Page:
It's that concept of connectivity, how you respond to the arch approach to this film that will accurately reflect your level of enjoyment. If you instantly take to the whole musical hall horror of the experience, if the contrasts between fey fantasy and stark realism have you recoiling in considered awe, then Oh! What a Lovely War will become a timeless favorite. You'll mention it in the same hushed tones as other anti-war satiric screeds like M*A*S*H and The Stunt Man. If, on the other hand, you'd prefer your irony on the slightly less "oh so subtle" British side, if you'd relish another scene as sensationally saucy as Maggie Smith's turn as a bawdy cabaret singer selling recruitment, if the lack of thespian bravura from such noted names as Ralph Richardson, Ian Holm, and Dirk Bogarde really chafes your cinematic aesthetic, then you're going to have problems with this film. Oh! What a Lovely War is like a Broadway version of Ken Burns's The Civil War, except with actors actually recreating events, not just doing voiceover work. For many, that may seem like an invitation to something truly original and stunning. But the fact is, for all its innovation and integrity, Oh! What a Lovely War just can't manage to stay engaging. It stumbles more often than it sustains its ideas. Call it a noble failure or an uneven masterpiece, but it's a film that definitely deserves attention. How long it will maintain it is another issue all together.
Hats off to Paramount for its superb treatment of this long-lost gem. Attenborough wasn't out to make a driving narrative experience, but a piece of nostalgic revisionism, a take on the times in both authentic and arcane manners. This means his original vision fills up a very formidable 2.35:1 frame. Thankfully, the transfer here is terrific, the anamorphic widescreen image preserved in all its elegant, effective cinematography. Contrasts are crisp and color schemes, from muted to potently primary, are captured in all their pristine glory. Frankly, this film couldn't ask for a better digital revision. It adds an immense amount of visual power to the movie's more mundane elements. Sadly, the sound is Dolby Digital Mono, which means the numerous musical numbers are flat, dimensionless, and tinny. While it may be too much to ask for a multi-channel remix of the score, the songs are such a seminal part of the production that it seems such an update is warranted.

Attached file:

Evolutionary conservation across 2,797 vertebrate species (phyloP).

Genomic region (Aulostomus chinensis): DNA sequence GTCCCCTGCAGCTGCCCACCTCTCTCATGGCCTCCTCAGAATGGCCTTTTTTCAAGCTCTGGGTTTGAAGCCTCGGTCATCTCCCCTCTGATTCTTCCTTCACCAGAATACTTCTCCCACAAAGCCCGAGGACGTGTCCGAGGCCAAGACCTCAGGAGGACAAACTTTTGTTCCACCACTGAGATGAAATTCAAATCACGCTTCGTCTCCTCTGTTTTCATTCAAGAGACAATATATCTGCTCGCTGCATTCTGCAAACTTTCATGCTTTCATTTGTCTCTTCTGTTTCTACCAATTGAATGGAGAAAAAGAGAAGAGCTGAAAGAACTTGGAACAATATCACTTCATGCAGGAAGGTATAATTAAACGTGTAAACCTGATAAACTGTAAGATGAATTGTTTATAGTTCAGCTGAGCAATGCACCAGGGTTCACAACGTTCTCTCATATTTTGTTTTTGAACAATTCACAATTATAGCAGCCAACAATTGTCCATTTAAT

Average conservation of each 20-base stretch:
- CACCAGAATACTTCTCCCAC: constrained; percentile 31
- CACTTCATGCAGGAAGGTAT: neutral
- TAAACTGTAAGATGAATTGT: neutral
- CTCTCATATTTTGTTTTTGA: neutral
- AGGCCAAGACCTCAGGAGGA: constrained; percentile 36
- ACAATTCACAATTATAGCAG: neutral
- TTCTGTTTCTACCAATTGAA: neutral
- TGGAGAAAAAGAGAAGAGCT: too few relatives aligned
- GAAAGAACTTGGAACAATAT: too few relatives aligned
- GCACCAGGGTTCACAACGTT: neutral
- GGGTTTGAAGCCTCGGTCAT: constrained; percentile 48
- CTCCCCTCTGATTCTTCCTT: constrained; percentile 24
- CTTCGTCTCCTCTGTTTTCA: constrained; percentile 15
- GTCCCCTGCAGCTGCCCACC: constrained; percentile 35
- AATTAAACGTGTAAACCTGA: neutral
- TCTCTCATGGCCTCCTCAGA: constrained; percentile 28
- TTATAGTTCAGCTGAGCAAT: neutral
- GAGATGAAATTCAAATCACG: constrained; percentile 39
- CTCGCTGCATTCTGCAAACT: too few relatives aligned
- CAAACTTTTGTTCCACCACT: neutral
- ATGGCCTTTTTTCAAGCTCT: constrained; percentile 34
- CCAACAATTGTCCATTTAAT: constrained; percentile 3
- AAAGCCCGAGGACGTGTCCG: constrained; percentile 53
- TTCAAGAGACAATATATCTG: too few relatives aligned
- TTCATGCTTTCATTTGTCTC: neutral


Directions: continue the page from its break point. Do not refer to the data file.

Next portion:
Thankfully, the former purveyor of bare-bones releases has changed its marketing mindset and given Oh! What a Lovely War an excellent set of bonus features. First up is a subdued yet informative commentary by director Attenborough himself. Sounding a little morose and very old, the still-knowledgeable filmmaker provides a wealth of information, back story, and subtext to the feature presentation, discussing everything from the changes made to the original show to how the British countryside was modified to stand in for the various battlefields in World War I. Though it's very dry at times, this is one artist who understands the nature of the medium. Attenborough wants to make his contextual contribution as meaningful as possible, and he does. Equally compelling are the three documentaries—totaling nearly 90 minutes overall—focusing on various elements of the production. Subtitled "Welcome to World War I," "The Smith Family Album," and "Keep the Home Fires Burning," there is a great deal of data disclosed about Oh! What a Lovely War. While many of the movie's participants are no longer with us, the stories shared by Attenborough and others keep their presence front and center. This makes for a wonderfully comprehensive set of extras.
While the critical community is almost universal in its praise for this title, it seems that time may be working against Oh! What a Lovely War's potential appreciation. As our own reality gets more and more cynical, thanks in part to our current status as a confused country in the midst of its own polarizing engagement, this movie may hit too close to home for some. Many will celebrate its brazen belittling of those who would mindlessly command others to die for an ill-defined goal. Somewhere in the middle lies the truth about Richard Attenborough's film debut. Oh! What a Lovely War is very good in small doses. In one big gulp, it's almost stifling.
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• Commentary by Lord Richard Attenborough